Spotify May Set Minimum Play Threshold For Royalties In 2024


In response to the explosive growth in the number of tracks being uploaded to the streaming platform, Spotify is set to revise its royalty payout system. Starting next year, the platform will implement a minimum streaming threshold for songs to be eligible for royalty payments. The company is also taking measures against streaming fraud and setting restrictions on payments for short “noise” tracks.

More than 120,000 new tracks are uploaded to streaming platforms daily. Generative AI platforms like Mubert and Boomy have added millions of AI-generated tracks to the mix. While the streaming audience grows, Luminate Data found that the consumption of newer music releases remains stagnant, with 42% of tracks having ten or fewer streams.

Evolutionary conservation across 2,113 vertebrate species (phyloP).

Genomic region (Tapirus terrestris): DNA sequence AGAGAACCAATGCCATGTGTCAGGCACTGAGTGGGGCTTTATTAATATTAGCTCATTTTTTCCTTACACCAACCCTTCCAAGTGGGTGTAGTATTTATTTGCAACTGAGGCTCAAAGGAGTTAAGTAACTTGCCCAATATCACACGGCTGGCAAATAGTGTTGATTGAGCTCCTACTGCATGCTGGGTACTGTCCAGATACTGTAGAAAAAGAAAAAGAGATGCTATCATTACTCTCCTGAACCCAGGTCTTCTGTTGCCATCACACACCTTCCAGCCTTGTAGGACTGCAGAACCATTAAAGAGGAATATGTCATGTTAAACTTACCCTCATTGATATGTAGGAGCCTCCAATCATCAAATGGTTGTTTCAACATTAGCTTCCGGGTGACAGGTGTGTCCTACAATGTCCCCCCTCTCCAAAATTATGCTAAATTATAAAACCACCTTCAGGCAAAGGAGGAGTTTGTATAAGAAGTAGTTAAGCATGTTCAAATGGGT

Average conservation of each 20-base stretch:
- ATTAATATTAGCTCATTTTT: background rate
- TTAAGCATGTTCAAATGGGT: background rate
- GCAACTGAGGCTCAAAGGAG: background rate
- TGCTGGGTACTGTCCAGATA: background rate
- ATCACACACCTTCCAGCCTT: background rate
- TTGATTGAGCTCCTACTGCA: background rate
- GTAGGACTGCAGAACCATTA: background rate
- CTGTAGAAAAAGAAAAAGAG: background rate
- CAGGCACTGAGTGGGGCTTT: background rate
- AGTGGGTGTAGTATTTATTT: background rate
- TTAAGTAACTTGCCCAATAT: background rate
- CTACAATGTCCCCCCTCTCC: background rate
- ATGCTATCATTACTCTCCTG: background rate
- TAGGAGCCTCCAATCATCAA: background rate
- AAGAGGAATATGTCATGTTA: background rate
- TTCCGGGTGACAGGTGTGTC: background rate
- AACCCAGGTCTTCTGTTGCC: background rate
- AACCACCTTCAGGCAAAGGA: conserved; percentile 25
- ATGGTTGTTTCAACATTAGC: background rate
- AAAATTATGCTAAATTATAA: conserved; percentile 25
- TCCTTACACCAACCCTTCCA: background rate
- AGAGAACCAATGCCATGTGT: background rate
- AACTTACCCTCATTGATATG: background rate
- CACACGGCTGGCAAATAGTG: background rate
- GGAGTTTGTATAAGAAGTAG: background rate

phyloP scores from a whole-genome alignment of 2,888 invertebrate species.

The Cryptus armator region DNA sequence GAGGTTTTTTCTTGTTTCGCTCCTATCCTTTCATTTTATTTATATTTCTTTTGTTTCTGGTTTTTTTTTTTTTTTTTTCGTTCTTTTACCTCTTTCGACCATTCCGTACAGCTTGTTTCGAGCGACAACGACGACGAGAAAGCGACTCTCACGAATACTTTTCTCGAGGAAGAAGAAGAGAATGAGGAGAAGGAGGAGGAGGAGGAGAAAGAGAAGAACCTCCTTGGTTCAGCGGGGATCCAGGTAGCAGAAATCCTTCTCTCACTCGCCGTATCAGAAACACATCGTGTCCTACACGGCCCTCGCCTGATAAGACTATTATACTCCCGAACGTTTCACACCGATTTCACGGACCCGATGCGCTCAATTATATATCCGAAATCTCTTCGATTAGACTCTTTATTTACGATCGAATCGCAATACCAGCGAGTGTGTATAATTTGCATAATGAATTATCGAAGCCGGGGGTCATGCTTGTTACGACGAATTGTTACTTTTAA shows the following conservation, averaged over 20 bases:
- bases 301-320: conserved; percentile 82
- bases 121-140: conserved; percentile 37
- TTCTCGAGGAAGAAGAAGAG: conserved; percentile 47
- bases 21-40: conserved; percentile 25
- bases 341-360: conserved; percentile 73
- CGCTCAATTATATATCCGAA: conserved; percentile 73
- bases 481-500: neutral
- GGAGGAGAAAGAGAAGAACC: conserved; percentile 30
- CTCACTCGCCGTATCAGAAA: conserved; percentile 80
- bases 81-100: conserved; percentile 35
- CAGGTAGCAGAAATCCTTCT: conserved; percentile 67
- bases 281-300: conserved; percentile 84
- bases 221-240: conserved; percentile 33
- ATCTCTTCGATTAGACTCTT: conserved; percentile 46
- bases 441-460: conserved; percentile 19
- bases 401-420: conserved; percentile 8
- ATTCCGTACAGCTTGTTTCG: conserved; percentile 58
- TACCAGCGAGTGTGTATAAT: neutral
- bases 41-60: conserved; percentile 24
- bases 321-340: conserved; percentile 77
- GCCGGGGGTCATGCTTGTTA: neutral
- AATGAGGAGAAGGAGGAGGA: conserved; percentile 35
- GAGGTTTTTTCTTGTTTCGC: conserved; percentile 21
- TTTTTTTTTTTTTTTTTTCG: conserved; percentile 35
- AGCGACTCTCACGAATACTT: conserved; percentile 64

Spotify’s upcoming changes include not paying royalties for tracks that don’t meet a certain number of plays. While the specifics are yet to be determined, this aims to reduce the volume of tracks with little to no plays. The platform also plans to combat streaming fraud, which includes techniques like using bot networks to replay songs and uploading copyrighted material as one’s own.

Finally, Spotify is addressing the issue of “noise” tracks, often used for meditation or studying, that exceed 30 seconds to qualify for royalties. These tracks will now require a longer listening time to be eligible for royalties.

The company’s planned changes are sparking debates, especially among the indie music community, but they signal a shift in the music industry. Some platforms like Deezer and SoundCloud have moved to an artist-centric royalty plan, which pays out according to each user’s listening preferences, but Spotify’s increasing dependency on algorithmically generated playlists for users could cause issues with implementation of a similar model.


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